MRP vs ERP systems – understanding the differences and benefits
The manufacturing industry primarily requires software systems to assist with material planning and manage manufacturing processes. Currently, MRP and ERP systems are the most prevalent – here’s a look at how the two compare.
What are MRP systems?
MRP – Material requirements planning – is software that assists businesses with manufacturing processes by streamlining manufacturing efforts. The MRP system will be able to forecast material requirements to maximise the production rate and reduce spoilage. This will boost the production of a manufacturing organisation, ensuring the right amount of material is available on the correct date.
What are ERP systems?
ERP – enterprise resource planning – is used predominantly by larger businesses in manufacturing (and other) industries as it assists in the management of manufacturing processes including production, planning, scheduling and inventory oversight. ERP software centralises information, allowing businesses to use the accumulated data to make informed business decisions.
Differences between MRP and ERP systems
Although both software systems are used in the manufacturing industry, there are a few key differences that determine where they are best suited.
1. Price of MRP and ERP systems
As with most things in business, the initial cost does factor largely in the decision, and ERP systems are certainly the costlier option. The reason for the extra cost is that ERP systems are able to perform a number of functions that MRP systems cannot, but if your business requires these specific functions then the higher price will be worth it down the line.
2. Solo vs Integrated
One of the reasons for the higher price tag on ERP software is the fact that it is integrated, allowing it to connect with other software systems. Because of the modular nature of ERP, aspects of the software can be selected to suit an individual business’ needs. With MRP, the software is standalone, using only manufacturing tools for its functionality.
3. Number of users
The integrated nature of ERP software means that it will be used inter-departmentally, with an unlimited number of people able to use the system. This allows everyone from HR to the sales’ department to check on the data. MRP is used solely for manufacturing operations which means it only needs to be used by people within the department, such as warehouse managers or warehouse workers overseeing production planning and inventory.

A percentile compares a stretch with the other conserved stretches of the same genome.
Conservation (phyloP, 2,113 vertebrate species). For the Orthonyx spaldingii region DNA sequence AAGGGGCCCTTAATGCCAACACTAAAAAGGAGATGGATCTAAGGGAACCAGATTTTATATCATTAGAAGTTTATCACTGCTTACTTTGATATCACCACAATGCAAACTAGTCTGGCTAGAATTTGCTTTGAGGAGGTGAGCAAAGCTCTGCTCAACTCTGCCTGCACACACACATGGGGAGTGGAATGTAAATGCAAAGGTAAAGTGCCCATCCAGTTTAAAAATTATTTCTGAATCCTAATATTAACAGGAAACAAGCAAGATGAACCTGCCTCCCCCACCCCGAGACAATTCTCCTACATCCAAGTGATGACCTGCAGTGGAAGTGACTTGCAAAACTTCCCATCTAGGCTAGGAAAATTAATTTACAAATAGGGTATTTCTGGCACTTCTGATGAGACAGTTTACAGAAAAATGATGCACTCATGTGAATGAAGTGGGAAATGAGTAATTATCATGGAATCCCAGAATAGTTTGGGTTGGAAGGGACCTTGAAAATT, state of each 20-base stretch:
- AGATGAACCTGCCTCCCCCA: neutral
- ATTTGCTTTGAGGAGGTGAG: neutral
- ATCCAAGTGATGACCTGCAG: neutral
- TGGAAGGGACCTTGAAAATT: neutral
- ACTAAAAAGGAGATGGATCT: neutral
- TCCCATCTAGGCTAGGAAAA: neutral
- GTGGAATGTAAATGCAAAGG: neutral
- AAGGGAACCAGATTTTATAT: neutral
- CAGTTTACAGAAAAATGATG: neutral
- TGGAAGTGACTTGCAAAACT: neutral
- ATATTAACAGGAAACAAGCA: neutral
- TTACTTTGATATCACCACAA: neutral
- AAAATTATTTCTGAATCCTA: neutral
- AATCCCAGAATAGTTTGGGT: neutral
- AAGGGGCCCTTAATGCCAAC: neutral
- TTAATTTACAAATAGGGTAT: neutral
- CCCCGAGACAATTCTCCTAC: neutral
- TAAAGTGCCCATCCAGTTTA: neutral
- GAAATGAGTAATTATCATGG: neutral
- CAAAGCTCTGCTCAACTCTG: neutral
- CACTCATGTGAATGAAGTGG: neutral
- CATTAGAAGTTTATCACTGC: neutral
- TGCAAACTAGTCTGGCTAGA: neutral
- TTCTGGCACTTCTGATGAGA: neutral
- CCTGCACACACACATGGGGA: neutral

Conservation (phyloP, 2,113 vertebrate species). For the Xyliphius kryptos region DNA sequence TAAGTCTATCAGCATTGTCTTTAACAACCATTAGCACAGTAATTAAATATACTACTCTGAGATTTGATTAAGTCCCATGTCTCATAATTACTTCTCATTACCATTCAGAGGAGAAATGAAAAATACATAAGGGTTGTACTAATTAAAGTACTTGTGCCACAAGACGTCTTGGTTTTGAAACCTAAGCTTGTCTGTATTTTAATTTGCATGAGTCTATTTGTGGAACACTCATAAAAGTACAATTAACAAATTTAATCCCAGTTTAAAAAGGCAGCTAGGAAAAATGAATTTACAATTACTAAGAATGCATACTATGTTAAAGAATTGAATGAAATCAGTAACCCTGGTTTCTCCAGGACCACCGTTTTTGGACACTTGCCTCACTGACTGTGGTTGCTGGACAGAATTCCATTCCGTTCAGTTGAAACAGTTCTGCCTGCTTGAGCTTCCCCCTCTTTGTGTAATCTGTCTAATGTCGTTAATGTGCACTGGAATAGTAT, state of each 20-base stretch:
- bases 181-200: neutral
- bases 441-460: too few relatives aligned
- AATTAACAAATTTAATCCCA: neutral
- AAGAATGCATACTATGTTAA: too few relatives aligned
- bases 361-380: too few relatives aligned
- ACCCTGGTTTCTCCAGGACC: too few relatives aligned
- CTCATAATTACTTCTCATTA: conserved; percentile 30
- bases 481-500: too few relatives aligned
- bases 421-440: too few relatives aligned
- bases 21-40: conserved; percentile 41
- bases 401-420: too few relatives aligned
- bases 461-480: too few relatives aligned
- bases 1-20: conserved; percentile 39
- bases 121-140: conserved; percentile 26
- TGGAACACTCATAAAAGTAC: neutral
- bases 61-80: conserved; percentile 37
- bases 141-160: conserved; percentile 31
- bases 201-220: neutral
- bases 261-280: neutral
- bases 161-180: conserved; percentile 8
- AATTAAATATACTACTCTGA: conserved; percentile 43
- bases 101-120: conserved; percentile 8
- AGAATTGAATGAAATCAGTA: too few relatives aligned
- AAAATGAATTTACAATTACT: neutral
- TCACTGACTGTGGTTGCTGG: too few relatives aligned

4. Range of features
As an integrated software solution, ERP boasts a range of features, including accounting and HR processes. MPR systems are much simpler as it only focuses on the manufacturing aspect of an organisation.
Questions to consider before choosing ERP or MRP
To narrow down your software selection, here are a few questions to go over before deciding between the two.
- What software programmes are used by the company?
If it’s several that need to be integrated, ERP systems are favourable.
- What processes need to be automated?
If it’s simply manufacturing processes, then MRP systems are the first choice.
- What IT resources are available in the company?
Both systems will require training and IT resources, although more will be needed for ERP systems.
- What is the projected company growth?
If rapid growth is projected, the business might require integrated automation and an ERP system would support this.
- What is the software budget?
ERP is a costlier option but worth the investment if the system will benefit the company in the long-run.
For an organisation requiring an integrated solution, ERP software is the right choice, however, MRP systems are certainly the go-to option for those only seeking a manufacturing solution. Either way, it’s important to consult with industry experts to find out how best to maximise business operations using these valuable software options.